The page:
After a positive three years of growth, the Centre was forced to relocate so that the buildings could be refurbished. This was due in part to their age and in part to changing regulations about health and safety and access for people with reduced mobility. We moved further inland, settling in slightly grim temporary lodgings. It was hellish. Yet thanks to the help of our many volunteers, we were able to make our lodgings cosy, even exuding a fraternal warmth. Our trials only helped to strengthen our community.


Around the same time, the encyclical Laudato Si’ was beginning to make an impact, urging us, as individuals and as communities, to begin a journey of conversion and care for our Common Home. It has encouraged us to consider how we might live out this conversion in all the Centre’s activities, even down to the management. So, we began to ponder how we might integrate the teachings of Laudato Si’ into the retreats and sessions based on the Exercises; we also sourced local suppliers and transport for our provisions and looked into the possibility of setting up shared vegetable gardens at the Centre, etc.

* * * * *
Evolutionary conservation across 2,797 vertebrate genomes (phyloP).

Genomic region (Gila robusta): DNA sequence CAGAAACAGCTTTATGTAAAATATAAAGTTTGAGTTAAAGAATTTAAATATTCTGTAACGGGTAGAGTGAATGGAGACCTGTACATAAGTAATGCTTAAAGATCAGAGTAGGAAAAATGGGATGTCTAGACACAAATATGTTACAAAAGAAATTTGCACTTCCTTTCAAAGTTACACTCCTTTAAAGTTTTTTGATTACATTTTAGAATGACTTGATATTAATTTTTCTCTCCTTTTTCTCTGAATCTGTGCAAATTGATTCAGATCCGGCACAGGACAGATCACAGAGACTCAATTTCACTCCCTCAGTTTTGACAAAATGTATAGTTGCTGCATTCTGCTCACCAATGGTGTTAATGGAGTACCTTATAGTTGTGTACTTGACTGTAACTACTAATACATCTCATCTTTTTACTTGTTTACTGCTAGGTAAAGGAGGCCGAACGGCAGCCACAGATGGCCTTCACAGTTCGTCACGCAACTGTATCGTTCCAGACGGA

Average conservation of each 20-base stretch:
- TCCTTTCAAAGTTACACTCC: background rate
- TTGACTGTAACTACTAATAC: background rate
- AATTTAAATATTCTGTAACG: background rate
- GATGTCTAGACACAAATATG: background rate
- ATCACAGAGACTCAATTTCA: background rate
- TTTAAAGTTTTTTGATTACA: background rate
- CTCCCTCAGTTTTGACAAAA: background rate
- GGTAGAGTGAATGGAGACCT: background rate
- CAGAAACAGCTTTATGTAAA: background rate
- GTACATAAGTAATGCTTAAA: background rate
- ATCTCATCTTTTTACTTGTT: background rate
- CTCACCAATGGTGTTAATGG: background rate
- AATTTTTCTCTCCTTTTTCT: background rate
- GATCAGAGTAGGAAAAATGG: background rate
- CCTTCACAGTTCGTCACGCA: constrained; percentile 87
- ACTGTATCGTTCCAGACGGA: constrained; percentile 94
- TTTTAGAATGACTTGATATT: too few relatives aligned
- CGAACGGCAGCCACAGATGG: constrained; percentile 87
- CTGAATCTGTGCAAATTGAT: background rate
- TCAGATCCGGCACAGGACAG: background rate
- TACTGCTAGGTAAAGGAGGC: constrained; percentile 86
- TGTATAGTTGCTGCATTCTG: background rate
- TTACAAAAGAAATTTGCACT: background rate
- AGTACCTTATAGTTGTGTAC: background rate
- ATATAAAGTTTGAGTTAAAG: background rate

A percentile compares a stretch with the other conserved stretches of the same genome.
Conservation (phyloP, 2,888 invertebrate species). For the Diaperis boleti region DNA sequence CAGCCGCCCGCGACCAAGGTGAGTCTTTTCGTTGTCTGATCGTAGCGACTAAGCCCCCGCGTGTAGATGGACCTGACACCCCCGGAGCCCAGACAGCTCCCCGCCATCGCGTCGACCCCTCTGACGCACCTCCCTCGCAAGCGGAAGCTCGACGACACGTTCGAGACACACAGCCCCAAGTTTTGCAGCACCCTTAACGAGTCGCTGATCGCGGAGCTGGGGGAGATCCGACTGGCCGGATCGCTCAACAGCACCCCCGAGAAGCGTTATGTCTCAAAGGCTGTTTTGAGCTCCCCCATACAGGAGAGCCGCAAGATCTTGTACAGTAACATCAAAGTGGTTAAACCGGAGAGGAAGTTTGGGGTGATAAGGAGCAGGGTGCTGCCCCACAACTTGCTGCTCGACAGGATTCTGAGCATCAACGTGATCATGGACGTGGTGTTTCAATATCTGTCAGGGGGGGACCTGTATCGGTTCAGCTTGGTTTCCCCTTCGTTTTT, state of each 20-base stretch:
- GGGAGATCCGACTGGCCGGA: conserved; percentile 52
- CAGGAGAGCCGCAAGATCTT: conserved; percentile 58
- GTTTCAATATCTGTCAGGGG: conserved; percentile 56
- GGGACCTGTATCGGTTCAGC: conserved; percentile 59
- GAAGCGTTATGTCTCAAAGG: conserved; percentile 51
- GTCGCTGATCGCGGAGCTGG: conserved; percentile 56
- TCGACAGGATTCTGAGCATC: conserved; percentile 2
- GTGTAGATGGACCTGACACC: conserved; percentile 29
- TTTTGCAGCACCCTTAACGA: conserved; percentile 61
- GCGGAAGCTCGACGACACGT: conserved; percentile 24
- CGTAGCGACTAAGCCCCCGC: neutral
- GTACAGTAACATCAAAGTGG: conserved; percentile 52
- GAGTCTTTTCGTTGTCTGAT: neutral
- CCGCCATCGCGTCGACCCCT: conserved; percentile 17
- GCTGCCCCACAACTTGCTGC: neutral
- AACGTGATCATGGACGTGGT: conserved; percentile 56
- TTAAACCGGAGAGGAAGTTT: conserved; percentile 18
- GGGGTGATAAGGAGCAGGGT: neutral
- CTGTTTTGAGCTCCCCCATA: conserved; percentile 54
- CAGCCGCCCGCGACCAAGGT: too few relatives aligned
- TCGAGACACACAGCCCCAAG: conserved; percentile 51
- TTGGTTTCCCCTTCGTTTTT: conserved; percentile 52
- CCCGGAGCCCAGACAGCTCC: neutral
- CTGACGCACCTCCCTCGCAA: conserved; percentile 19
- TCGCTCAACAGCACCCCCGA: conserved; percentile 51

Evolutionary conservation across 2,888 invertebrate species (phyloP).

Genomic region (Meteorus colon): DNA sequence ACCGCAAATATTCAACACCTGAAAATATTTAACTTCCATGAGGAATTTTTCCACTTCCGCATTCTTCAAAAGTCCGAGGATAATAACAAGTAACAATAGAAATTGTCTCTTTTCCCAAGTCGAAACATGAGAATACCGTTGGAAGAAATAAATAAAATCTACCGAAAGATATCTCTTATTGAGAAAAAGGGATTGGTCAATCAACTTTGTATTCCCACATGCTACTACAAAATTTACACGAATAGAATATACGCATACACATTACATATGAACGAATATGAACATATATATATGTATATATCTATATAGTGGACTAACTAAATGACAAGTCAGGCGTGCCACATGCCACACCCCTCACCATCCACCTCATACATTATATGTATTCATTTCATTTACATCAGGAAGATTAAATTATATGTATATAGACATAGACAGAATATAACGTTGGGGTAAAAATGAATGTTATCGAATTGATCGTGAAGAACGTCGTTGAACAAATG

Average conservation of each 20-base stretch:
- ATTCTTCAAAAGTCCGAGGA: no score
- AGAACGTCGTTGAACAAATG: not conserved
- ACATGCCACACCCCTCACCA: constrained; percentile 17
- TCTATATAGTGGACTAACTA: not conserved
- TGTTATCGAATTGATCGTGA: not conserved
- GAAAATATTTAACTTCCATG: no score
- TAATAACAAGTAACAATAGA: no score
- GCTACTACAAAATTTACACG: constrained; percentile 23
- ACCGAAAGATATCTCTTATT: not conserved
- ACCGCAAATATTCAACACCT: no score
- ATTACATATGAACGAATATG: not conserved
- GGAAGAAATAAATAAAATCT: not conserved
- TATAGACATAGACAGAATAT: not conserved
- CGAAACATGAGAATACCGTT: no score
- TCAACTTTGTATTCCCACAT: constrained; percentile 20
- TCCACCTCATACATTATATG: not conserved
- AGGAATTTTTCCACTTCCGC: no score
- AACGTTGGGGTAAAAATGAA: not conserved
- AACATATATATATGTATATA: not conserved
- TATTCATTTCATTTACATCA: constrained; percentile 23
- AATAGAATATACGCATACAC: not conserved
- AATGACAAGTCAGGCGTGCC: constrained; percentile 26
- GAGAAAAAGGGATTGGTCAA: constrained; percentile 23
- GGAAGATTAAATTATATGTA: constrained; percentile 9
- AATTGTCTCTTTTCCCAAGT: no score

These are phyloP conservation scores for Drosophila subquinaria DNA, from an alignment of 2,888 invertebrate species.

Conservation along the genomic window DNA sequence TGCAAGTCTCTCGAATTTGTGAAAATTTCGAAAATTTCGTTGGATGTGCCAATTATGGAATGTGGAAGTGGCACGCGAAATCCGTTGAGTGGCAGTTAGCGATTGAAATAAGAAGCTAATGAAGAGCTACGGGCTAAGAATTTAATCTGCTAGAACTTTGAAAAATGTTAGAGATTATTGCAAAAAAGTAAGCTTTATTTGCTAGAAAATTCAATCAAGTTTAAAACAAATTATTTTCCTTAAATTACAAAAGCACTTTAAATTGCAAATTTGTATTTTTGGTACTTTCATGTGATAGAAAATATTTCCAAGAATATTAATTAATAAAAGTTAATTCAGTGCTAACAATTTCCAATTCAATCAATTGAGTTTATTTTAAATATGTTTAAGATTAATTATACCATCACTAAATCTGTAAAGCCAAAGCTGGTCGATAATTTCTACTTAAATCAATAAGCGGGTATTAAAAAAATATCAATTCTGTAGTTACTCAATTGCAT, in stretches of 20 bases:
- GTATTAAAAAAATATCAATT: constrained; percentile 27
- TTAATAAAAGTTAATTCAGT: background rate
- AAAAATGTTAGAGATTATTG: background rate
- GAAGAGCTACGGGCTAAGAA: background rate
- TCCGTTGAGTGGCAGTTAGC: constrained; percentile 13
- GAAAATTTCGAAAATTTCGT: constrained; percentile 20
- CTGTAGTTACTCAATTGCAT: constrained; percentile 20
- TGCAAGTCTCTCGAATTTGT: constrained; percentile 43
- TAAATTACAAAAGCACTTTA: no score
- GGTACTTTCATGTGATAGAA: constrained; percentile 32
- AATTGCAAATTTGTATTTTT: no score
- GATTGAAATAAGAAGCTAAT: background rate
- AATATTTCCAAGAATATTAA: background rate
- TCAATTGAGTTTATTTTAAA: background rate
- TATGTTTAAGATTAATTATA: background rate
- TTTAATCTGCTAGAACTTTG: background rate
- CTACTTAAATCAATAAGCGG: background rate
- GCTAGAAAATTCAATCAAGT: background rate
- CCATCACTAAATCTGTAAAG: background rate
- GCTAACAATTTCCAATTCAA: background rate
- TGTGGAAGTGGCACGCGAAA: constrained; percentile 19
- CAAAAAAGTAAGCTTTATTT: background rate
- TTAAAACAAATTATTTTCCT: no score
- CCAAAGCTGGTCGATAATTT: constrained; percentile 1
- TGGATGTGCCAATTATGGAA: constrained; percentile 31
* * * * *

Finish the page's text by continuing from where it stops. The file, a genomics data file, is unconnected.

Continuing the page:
We used our time as “exiles” inland to review our first three years in the light of the Provincial’s vision, although we never stopped our daily activities to do so. Everyone took part in this: our volunteers, staff, the community, the board of directors, and friends. This lasted 18 months, and each of us had time to express our thanks for the graces received, the obstacles encountered, and our hopes and wishes for the future.


In February 2019, after a universal consultation of the Society, the Superior General of the Jesuits promulgated the Society’s new Apostolic Preferences. Again, we pondered how best to integrate the new preferences into our review and how we could, without exhausting our resources, enlarge our mission by including them.

So, in a nutshell, that is us: a new team, an experimental community life, a new vision, house moves, Laudato Si’, welcoming all kinds of vulnerabilities... All these events have shaken us up and still do so, by helping us to transform often-hard situations into spiritual nourishment so that they may become the heart, soul, and bedrock of the Centre.

In 2020, once the building works are complete, we can at last return to the “real” Penboc’h. We will do so transformed by all these intense, at times difficult experiences, enriched by our many encounters, full of confidence in our capacity for change and for allowing ourselves to be changed, yet fully aware that it is God, not us, who controls the outcome of events.

Centre spirituel de Penboc’h

In French

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Posted by Communications Office - Editor in Curia Generalizia
Communications Office
The Communications Office of the General Curia publishes news of international scope on the central government of the Society of Jesus and on the commitments of the Jesuits and their partners. It also handles media relations.